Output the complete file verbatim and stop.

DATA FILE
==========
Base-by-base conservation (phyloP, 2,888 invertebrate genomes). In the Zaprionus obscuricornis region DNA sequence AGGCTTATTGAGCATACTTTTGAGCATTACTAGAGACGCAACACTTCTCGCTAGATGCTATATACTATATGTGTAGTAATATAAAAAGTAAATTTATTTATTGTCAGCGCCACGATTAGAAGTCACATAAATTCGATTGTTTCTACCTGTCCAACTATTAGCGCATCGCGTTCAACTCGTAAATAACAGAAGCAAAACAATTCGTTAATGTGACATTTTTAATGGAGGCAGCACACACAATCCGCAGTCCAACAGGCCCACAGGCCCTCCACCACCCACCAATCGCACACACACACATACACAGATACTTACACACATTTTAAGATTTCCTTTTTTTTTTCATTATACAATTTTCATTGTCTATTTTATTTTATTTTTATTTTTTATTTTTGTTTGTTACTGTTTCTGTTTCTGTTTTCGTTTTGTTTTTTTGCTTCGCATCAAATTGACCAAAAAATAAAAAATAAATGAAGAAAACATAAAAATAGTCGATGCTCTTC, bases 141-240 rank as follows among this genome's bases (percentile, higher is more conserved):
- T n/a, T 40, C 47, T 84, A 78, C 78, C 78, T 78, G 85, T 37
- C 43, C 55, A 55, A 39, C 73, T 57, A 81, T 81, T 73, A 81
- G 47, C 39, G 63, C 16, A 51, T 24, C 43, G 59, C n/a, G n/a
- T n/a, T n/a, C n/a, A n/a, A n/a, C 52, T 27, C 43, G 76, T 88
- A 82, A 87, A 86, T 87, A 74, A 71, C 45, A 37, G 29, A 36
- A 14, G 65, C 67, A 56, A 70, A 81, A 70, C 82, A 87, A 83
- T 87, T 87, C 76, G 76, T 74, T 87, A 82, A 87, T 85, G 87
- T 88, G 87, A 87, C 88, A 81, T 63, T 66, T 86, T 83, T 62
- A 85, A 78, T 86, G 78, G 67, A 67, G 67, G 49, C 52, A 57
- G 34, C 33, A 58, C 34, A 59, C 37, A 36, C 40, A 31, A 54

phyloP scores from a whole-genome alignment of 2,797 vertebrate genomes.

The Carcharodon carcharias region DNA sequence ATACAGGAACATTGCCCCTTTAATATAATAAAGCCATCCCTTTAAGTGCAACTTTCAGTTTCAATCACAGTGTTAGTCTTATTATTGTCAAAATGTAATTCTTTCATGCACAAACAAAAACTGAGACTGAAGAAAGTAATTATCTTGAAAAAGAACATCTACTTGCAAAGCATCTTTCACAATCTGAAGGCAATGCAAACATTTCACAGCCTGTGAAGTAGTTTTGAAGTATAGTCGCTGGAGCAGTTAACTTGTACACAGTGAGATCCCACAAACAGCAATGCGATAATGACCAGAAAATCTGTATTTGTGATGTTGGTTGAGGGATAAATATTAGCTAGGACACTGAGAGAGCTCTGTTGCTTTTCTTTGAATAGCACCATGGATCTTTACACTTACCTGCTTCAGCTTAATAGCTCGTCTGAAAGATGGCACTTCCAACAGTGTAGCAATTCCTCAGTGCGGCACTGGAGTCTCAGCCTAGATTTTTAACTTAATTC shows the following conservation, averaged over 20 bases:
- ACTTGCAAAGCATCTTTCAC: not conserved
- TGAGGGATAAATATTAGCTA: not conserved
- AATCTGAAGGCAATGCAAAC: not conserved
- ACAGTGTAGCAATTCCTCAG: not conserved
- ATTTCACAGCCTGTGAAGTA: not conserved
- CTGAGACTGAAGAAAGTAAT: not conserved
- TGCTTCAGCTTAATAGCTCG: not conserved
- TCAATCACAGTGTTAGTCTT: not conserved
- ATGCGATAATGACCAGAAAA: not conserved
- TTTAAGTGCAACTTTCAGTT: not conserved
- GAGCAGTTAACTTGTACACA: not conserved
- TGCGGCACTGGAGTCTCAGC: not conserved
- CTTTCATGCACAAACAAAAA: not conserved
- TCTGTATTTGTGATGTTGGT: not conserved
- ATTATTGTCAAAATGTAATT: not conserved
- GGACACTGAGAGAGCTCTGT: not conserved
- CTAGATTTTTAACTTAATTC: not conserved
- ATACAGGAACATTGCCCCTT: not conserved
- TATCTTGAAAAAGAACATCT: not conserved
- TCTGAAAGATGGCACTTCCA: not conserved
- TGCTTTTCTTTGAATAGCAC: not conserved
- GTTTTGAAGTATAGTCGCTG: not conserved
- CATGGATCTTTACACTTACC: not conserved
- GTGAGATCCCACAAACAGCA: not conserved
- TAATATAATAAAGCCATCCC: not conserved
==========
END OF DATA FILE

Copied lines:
Base-by-base conservation (phyloP, 2,888 invertebrate genomes). In the Zaprionus obscuricornis region DNA sequence AGGCTTATTGAGCATACTTTTGAGCATTACTAGAGACGCAACACTTCTCGCTAGATGCTATATACTATATGTGTAGTAATATAAAAAGTAAATTTATTTATTGTCAGCGCCACGATTAGAAGTCACATAAATTCGATTGTTTCTACCTGTCCAACTATTAGCGCATCGCGTTCAACTCGTAAATAACAGAAGCAAAACAATTCGTTAATGTGACATTTTTAATGGAGGCAGCACACACAATCCGCAGTCCAACAGGCCCACAGGCCCTCCACCACCCACCAATCGCACACACACACATACACAGATACTTACACACATTTTAAGATTTCCTTTTTTTTTTCATTATACAATTTTCATTGTCTATTTTATTTTATTTTTATTTTTTATTTTTGTTTGTTACTGTTTCTGTTTCTGTTTTCGTTTTGTTTTTTTGCTTCGCATCAAATTGACCAAAAAATAAAAAATAAATGAAGAAAACATAAAAATAGTCGATGCTCTTC, bases 141-240 rank as follows among this genome's bases (percentile, higher is more conserved):
- T n/a, T 40, C 47, T 84, A 78, C 78, C 78, T 78, G 85, T 37
- C 43, C 55, A 55, A 39, C 73, T 57, A 81, T 81, T 73, A 81
- G 47, C 39, G 63, C 16, A 51, T 24, C 43, G 59, C n/a, G n/a
- T n/a, T n/a, C n/a, A n/a, A n/a, C 52, T 27, C 43, G 76, T 88
- A 82, A 87, A 86, T 87, A 74, A 71, C 45, A 37, G 29, A 36
- A 14, G 65, C 67, A 56, A 70, A 81, A 70, C 82, A 87, A 83
- T 87, T 87, C 76, G 76, T 74, T 87, A 82, A 87, T 85, G 87
- T 88, G 87, A 87, C 88, A 81, T 63, T 66, T 86, T 83, T 62
- A 85, A 78, T 86, G 78, G 67, A 67, G 67, G 49, C 52, A 57
- G 34, C 33, A 58, C 34, A 59, C 37, A 36, C 40, A 31, A 54

phyloP scores from a whole-genome alignment of 2,797 vertebrate genomes.

The Carcharodon carcharias region DNA sequence ATACAGGAACATTGCCCCTTTAATATAATAAAGCCATCCCTTTAAGTGCAACTTTCAGTTTCAATCACAGTGTTAGTCTTATTATTGTCAAAATGTAATTCTTTCATGCACAAACAAAAACTGAGACTGAAGAAAGTAATTATCTTGAAAAAGAACATCTACTTGCAAAGCATCTTTCACAATCTGAAGGCAATGCAAACATTTCACAGCCTGTGAAGTAGTTTTGAAGTATAGTCGCTGGAGCAGTTAACTTGTACACAGTGAGATCCCACAAACAGCAATGCGATAATGACCAGAAAATCTGTATTTGTGATGTTGGTTGAGGGATAAATATTAGCTAGGACACTGAGAGAGCTCTGTTGCTTTTCTTTGAATAGCACCATGGATCTTTACACTTACCTGCTTCAGCTTAATAGCTCGTCTGAAAGATGGCACTTCCAACAGTGTAGCAATTCCTCAGTGCGGCACTGGAGTCTCAGCCTAGATTTTTAACTTAATTC shows the following conservation, averaged over 20 bases:
- ACTTGCAAAGCATCTTTCAC: not conserved
- TGAGGGATAAATATTAGCTA: not conserved
- AATCTGAAGGCAATGCAAAC: not conserved
- ACAGTGTAGCAATTCCTCAG: not conserved
- ATTTCACAGCCTGTGAAGTA: not conserved
- CTGAGACTGAAGAAAGTAAT: not conserved
- TGCTTCAGCTTAATAGCTCG: not conserved
- TCAATCACAGTGTTAGTCTT: not conserved
- ATGCGATAATGACCAGAAAA: not conserved
- TTTAAGTGCAACTTTCAGTT: not conserved
- GAGCAGTTAACTTGTACACA: not conserved
- TGCGGCACTGGAGTCTCAGC: not conserved
- CTTTCATGCACAAACAAAAA: not conserved
- TCTGTATTTGTGATGTTGGT: not conserved
- ATTATTGTCAAAATGTAATT: not conserved
- GGACACTGAGAGAGCTCTGT: not conserved
- CTAGATTTTTAACTTAATTC: not conserved
- ATACAGGAACATTGCCCCTT: not conserved
- TATCTTGAAAAAGAACATCT: not conserved
- TCTGAAAGATGGCACTTCCA: not conserved
- TGCTTTTCTTTGAATAGCAC: not conserved
- GTTTTGAAGTATAGTCGCTG: not conserved
- CATGGATCTTTACACTTACC: not conserved
- GTGAGATCCCACAAACAGCA: not conserved
- TAATATAATAAAGCCATCCC: not conserved